Aubrey Law Biography & Facts
John "Jack" Aubrey, , is a fictional character in the Aubrey–Maturin series of novels by Patrick O'Brian. The series portrays his rise from lieutenant to rear-admiral in the Royal Navy during the Napoleonic Wars. The twenty (and one incomplete draft)-book series encompasses Aubrey's adventures and various commands along his course to flying a rear-admiral's flag.
Some of his naval battles and adventures are drawn from Royal Navy history. Several of his exploits and reverses, most importantly those in the plots of Master and Commander, The Reverse of the Medal and Blue at the Mizzen, are directly based on the chequered career of Thomas Cochrane. Often in the other 17 novels in the series, Aubrey may witness an action or hear of one that is drawn from history, while the battles or other encounters with ships he captains are fictional.
Besides reaching the peak of naval skills and authority, Aubrey is presented as being interested in mathematics and astronomy, a great lover of music and player of the violin, a hearty singer and is generally accompanied by his friend and shipmate Stephen Maturin on the cello. He is noted for his mangling and mis-splicing of proverbs, sometimes with Maturin's involvement, such as “Never count the bear’s skin before it is hatched” and “There’s a good deal to be said for making hay while the iron is hot.” Aubrey is played by Russell Crowe in the 2003 film Master and Commander: The Far Side of the World and by David Robb in the BBC Radio 4 adaptations of the novels.
Education and early life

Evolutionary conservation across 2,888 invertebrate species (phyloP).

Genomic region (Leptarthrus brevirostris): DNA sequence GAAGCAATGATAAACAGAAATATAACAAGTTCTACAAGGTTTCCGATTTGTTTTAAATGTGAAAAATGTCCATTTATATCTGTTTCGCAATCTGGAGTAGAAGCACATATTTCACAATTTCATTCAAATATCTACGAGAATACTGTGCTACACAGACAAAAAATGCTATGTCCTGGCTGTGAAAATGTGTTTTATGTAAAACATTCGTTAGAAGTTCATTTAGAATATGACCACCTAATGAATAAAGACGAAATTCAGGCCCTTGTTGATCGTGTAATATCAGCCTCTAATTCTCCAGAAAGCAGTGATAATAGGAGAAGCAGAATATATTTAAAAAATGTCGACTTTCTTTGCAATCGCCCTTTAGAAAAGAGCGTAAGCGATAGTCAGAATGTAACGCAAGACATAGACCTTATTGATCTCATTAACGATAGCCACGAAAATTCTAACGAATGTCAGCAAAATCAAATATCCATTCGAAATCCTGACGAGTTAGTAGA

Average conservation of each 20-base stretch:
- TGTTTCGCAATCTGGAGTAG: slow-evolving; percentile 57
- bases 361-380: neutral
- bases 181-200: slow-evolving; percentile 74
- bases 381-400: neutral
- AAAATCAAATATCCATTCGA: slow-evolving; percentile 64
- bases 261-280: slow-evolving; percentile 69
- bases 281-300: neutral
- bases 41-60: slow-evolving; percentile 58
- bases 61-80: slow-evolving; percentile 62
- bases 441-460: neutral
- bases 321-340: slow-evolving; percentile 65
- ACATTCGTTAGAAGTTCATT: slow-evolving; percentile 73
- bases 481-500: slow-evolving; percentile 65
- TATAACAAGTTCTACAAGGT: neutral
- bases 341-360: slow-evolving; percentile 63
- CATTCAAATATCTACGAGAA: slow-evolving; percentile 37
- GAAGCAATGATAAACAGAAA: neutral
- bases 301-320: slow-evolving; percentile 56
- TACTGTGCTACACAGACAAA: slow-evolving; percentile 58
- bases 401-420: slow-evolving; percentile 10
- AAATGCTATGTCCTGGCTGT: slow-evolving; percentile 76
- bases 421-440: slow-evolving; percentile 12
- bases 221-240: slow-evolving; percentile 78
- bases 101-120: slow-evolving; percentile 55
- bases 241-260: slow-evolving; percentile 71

Aubrey's mother died when he was a boy; he is an only child. His father General Aubrey lives a longer life, and is a character in some of the novels, often working against the career interest of his son with clumsy politics. In Master and Commander, Aubrey describes the efforts of his slightly older neighbor "Queeney" to teach him some Latin and the mathematics associated with a sailing ship and its navigation so that he could pass his examination for lieutenant, an event that happened before the first novel. Queeney's family had occupied Damplow when Aubrey was a boy, a house adjoining General Aubrey's estate ("they were almost in our park").Queeney appears in Aubrey's life when she marries Lord Keith, who heads up the Mediterranean Fleet of the Royal Navy. In the first novel, Lord Keith gave him his promotion to master and commander and his first command, and Lord Keith is married to Queeney at that time. Queeney is the historic Hester Maria Elphinstone, Viscountess Keith, and in Queeney's mother the reader will recognize the historic Hester Thrale.
This section covers the career of Aubrey before the Aubrey-Maturin series, for more information on that period, see the individual books.
Like many officers in the British fleet, Aubrey spent much of his life raised on the sea, joining the navy very early: he was on the books at the age of nine and at sea when he was twelve. While a midshipman aboard HMS Resolution commanded by a friend of General Aubrey's, Captain Douglas, Jack was turned before the mast for hiding a girl aboard the ship. He spent six months as a common seaman before being re-rated as a midshipman. This was when Lord Keith was still Captain Elphinstone, therefore pre-1797.